Because one must ALWAYS share the Kekkaishi love, this is the pic of the week:

Ongoing Investigations: Case #030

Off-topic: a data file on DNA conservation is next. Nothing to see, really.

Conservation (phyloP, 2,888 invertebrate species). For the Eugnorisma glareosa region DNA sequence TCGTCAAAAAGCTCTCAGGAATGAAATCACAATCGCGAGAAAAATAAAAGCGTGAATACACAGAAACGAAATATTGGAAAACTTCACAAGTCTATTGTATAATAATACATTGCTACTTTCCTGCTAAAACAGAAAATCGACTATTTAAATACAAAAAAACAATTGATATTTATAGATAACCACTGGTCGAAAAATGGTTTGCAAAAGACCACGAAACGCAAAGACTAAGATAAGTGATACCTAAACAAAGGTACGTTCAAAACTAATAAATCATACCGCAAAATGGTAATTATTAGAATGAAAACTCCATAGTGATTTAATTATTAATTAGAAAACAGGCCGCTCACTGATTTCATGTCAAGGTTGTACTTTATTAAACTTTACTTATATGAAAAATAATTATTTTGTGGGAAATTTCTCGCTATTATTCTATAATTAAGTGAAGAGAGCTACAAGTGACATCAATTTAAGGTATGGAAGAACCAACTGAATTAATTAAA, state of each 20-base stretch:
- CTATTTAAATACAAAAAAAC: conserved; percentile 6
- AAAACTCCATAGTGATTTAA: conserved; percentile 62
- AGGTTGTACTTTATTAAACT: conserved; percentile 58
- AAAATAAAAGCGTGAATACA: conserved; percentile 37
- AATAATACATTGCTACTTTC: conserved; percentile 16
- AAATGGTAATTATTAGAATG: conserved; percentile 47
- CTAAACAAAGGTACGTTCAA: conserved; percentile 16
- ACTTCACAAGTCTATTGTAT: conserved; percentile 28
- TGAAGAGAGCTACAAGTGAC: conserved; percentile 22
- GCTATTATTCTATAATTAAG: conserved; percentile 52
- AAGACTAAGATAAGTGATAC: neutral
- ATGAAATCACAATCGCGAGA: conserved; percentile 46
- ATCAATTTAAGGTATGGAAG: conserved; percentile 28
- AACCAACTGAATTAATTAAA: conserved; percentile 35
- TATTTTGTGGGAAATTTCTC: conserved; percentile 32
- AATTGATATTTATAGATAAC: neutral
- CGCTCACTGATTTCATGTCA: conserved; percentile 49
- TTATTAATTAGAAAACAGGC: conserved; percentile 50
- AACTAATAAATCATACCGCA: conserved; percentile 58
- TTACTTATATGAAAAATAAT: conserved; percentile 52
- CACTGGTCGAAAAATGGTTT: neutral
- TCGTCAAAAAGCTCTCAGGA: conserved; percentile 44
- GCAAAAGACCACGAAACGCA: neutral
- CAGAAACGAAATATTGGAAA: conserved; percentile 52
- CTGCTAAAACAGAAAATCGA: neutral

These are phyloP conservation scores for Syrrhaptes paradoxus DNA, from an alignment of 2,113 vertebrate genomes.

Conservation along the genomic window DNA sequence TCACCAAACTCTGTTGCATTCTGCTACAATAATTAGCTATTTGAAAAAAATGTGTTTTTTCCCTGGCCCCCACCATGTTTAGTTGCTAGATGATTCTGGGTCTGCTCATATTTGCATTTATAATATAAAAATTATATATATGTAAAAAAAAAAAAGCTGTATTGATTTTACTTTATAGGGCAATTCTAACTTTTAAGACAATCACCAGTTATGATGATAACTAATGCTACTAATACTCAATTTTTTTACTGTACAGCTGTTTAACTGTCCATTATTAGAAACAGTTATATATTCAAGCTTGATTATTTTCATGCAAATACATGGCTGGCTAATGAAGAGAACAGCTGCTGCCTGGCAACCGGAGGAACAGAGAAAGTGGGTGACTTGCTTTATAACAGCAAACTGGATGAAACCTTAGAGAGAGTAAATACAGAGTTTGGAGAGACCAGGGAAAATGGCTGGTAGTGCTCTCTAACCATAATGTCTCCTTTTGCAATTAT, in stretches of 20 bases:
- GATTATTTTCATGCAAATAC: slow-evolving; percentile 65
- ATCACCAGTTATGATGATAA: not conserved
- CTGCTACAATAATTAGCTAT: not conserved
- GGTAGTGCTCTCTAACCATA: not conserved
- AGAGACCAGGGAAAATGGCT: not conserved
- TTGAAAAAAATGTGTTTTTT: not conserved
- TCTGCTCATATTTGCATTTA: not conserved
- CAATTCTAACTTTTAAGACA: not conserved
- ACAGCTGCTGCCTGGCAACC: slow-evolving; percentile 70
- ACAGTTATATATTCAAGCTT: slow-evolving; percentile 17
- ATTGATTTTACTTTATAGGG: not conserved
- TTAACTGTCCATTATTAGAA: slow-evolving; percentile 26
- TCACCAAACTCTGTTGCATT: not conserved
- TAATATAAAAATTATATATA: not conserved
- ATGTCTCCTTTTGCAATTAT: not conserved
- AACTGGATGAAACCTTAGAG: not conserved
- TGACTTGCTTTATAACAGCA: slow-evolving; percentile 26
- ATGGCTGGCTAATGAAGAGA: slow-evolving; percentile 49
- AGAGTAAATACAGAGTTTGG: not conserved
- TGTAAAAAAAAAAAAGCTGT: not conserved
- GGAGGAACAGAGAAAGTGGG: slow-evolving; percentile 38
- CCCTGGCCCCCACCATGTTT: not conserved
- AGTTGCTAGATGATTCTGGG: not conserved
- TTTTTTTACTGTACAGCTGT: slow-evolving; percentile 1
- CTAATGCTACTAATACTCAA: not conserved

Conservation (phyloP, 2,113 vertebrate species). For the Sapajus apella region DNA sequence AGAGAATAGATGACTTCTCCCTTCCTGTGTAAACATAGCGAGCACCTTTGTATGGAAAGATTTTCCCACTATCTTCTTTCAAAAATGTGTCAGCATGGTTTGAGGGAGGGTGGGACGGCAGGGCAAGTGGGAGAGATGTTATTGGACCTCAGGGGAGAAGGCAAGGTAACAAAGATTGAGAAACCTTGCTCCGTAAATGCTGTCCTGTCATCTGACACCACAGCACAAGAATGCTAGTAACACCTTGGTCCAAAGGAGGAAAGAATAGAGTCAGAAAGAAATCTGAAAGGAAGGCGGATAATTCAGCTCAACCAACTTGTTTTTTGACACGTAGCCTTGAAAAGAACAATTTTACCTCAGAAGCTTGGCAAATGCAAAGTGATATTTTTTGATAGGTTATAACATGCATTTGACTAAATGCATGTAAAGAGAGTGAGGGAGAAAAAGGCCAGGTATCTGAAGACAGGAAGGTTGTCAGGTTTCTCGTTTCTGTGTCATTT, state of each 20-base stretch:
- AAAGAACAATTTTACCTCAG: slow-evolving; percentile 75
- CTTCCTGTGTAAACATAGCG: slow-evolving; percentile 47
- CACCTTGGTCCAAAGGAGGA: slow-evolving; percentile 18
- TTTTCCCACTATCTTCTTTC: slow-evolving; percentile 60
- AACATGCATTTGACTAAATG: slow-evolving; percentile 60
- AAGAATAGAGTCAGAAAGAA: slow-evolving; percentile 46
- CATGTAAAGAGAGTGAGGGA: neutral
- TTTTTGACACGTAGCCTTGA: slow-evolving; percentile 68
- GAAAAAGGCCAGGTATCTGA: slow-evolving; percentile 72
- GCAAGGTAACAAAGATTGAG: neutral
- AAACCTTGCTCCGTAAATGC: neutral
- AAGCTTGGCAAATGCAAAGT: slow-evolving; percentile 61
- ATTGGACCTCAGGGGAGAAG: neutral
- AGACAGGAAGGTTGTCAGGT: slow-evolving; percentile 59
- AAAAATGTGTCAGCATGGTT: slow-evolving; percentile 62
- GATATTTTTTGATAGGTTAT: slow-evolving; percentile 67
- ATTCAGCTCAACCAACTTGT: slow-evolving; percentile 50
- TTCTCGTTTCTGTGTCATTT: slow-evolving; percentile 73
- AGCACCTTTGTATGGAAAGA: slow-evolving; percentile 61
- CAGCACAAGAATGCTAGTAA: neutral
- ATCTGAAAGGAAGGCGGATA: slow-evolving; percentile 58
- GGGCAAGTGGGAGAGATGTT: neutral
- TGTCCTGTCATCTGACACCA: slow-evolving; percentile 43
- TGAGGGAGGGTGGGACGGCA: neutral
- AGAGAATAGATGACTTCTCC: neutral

I randomly downloaded the first two episodes of the BL OVA Kirepapa. Since the OVAs were released almost 11 months apart, I am unsure if there is more planned in the series. So the title basically translates to Beautiful Dad, but let me assure you I went to great pains to make sure there was not incest. So far so good. The story centers around Chisato who is an aspiring author and his son, Riju, who is he very protective of (like a Dad who is super protective of his lovely daughter). Chisato is convinced that everyone, including his son’s best friend Shunsuke, are trying to get close to him. But actually Shunsuke is in love with Chisato, and Chisato can’t keep his eyes off Shunsuke. Now let the games begin. The show is, in a word, hilarious. The comedy is over the top and the serious moments are sooo overly dramatic that it is entertainingly funny. The animation quality is passable but the show is littered with a ton of bishonen. When I say a ton, I mean that every character that appears in the show is a bishie, including the grandfather, Shunsuke’s dad, and Chisato’s boss. It was truly enjoyable and I recommend it to BL fans in need of a laugh.